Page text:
Taoiseach Enda Kenny confirms no easy budget after Brussels deal
THE BANK debt deal secured by European Union leaders will not ease the burden of cuts and tax hikes in the budget, Taoiseach Enda Kenny confirmed.
Backing Finance Minister Michael Noonan's assessment, the Taoiseach said the knock-on effect of severing the link between bank losses and states will not be felt until future years.
"For this particular budget 2013, this decision will not make any appreciable difference," he said.
"Not for this budget certainly, but for the future, the negotiations that will be entered into will be important.
"People say to me 'what figure are you talking about?' I don't have a bottom line here. I do have a top line, and that is the maximum benefit for the people of our country."
Mr Kenny also confirmed that the Government was aiming for the end of the year to finalise agreement with the European Union on substantial reductions in the €60bn bank debts currently lumped into sovereign debt.
It has already been suggested that the deal needs to be agreed by the end of October.
The first round of talks begins among EU finance ministers in Brussels next Monday.
The Taoiseach said the deal struck in the early hours of last Friday should be seen as a diplomatic win and not a financial win.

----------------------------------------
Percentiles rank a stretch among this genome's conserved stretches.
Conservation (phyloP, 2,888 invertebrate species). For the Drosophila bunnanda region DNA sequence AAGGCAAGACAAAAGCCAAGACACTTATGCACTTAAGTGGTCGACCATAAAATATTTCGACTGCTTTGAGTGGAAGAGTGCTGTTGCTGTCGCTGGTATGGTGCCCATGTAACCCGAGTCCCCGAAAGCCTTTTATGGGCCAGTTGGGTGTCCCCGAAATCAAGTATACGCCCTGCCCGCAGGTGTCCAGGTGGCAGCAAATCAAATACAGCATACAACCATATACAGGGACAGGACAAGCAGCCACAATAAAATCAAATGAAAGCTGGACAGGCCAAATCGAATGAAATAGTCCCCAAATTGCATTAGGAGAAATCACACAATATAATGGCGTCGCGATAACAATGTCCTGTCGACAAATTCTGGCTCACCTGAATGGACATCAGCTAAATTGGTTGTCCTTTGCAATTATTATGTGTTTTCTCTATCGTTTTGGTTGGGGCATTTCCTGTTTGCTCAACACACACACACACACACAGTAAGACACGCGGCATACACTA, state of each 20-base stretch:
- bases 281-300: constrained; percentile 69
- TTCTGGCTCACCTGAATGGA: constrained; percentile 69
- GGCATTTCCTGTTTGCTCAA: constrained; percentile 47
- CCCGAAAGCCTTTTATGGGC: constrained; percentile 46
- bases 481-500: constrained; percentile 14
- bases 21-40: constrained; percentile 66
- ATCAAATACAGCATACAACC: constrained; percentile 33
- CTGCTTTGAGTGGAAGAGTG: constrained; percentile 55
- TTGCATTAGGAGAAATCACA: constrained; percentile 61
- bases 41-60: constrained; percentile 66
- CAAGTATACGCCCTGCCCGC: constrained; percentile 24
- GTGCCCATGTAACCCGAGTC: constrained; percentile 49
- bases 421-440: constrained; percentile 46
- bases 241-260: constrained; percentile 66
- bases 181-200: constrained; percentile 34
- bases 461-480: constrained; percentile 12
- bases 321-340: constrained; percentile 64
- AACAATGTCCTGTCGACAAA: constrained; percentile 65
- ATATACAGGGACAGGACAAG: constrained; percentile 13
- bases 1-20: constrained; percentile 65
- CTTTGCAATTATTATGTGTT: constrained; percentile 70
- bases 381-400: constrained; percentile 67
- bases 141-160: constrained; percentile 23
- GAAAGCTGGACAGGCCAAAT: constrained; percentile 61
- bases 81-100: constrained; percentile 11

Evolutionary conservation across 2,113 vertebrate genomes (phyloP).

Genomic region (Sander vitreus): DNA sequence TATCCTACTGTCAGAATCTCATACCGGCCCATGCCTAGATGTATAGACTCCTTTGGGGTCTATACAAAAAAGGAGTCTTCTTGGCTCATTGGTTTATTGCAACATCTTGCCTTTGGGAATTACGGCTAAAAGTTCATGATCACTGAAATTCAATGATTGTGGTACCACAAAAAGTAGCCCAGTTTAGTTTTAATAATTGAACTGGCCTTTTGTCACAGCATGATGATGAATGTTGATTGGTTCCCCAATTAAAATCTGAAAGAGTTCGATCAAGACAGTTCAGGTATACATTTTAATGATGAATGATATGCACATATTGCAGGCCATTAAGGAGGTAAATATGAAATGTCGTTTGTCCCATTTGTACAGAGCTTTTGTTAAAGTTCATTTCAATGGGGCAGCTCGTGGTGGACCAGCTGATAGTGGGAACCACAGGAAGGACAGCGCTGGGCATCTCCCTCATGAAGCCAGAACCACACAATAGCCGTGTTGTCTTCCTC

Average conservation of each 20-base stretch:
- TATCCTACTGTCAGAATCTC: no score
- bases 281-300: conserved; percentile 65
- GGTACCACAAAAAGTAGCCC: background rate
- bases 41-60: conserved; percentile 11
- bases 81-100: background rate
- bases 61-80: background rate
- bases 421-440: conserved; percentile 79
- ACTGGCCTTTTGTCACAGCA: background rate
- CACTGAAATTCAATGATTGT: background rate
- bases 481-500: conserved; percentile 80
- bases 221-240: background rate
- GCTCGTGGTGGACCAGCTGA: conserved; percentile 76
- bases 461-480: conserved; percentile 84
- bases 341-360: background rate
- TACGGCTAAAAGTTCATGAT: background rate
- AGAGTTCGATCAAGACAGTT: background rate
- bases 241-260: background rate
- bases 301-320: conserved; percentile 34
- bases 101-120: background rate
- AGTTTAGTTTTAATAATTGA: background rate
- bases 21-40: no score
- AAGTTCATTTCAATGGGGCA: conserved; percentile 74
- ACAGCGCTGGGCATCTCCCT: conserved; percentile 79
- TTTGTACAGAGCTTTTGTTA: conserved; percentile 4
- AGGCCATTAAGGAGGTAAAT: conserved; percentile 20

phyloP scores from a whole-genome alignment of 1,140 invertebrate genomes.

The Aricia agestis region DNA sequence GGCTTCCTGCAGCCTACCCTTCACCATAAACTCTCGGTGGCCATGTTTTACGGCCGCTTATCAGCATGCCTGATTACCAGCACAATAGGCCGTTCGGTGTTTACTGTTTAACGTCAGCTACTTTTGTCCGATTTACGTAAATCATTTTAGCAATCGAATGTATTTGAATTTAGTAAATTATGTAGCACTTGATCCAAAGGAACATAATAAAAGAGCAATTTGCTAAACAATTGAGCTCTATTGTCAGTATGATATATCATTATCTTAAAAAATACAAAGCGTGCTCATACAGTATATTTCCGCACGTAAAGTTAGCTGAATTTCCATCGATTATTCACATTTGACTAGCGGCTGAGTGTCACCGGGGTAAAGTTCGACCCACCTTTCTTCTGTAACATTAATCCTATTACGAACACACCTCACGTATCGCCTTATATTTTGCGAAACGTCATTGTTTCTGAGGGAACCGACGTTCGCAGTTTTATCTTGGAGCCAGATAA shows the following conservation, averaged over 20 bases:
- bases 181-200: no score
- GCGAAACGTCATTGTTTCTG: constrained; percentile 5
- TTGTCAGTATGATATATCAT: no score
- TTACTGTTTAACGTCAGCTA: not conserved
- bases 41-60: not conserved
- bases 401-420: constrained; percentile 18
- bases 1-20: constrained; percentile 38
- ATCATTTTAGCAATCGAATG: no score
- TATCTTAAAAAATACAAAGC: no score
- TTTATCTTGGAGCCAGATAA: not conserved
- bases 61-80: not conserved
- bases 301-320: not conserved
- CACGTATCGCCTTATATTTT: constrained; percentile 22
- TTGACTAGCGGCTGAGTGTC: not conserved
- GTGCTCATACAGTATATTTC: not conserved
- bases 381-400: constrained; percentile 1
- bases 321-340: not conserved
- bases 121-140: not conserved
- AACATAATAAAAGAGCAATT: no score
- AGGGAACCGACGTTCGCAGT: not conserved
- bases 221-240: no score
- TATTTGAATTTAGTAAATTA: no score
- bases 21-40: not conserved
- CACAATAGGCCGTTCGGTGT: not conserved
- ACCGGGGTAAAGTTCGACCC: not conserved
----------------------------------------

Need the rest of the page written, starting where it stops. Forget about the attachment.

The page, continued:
"It's not a case of anybody looking for credit here. I gave great credit to the Irish people for their decision on the referendum. That was credit in the bank to use a pun, for use at an opportune time," he said.
Mr Kenny also asked all members of the Dail to bring suggestions forward as to how Ireland should benefit from the splitting of bank debt from sovereign debt.
Meanwhile, the National Treasury Management Agency (NTMA) said it will make a limited return to the money markets on Thursday.
Chief executive John Corrigan said the hour-long auction follows an intensive engagement with investors at home and overseas during the past 18 months.
"(It) marks an important first step in our phased re-entry to the capital markets," he said.
The Taoiseach said the move was an indication of the country "dipping its toe in the water".
Testing the waters, the agency will offer €500m of treasury bills to mature over three months in its first sale since September 2010.
Three months later the country was signing off on an €85bn bailout from the International Monetary Fund, Europe and its own pension reserves.
The move follows the ground-breaking deal struck in Brussels last week that is expected to give Ireland breathing space on its €64bn in bank debt and has resulted in lower borrowing rates.
The latest review of the bailout has got under way in Dublin with officials from the IMF, European Commission and European Central Bank in town.
The bank debt agreement by the leaders of the 17 eurozone nations came after German chancellor Angela Merkel appeared finally to relent in the face of concerted pressure from Spanish prime minister Mariano Rajoy and Italy's Mario Monti. The two leaders made it clear they would block further progress at the summit unless they received assistance to curb their soaring borrowing costs.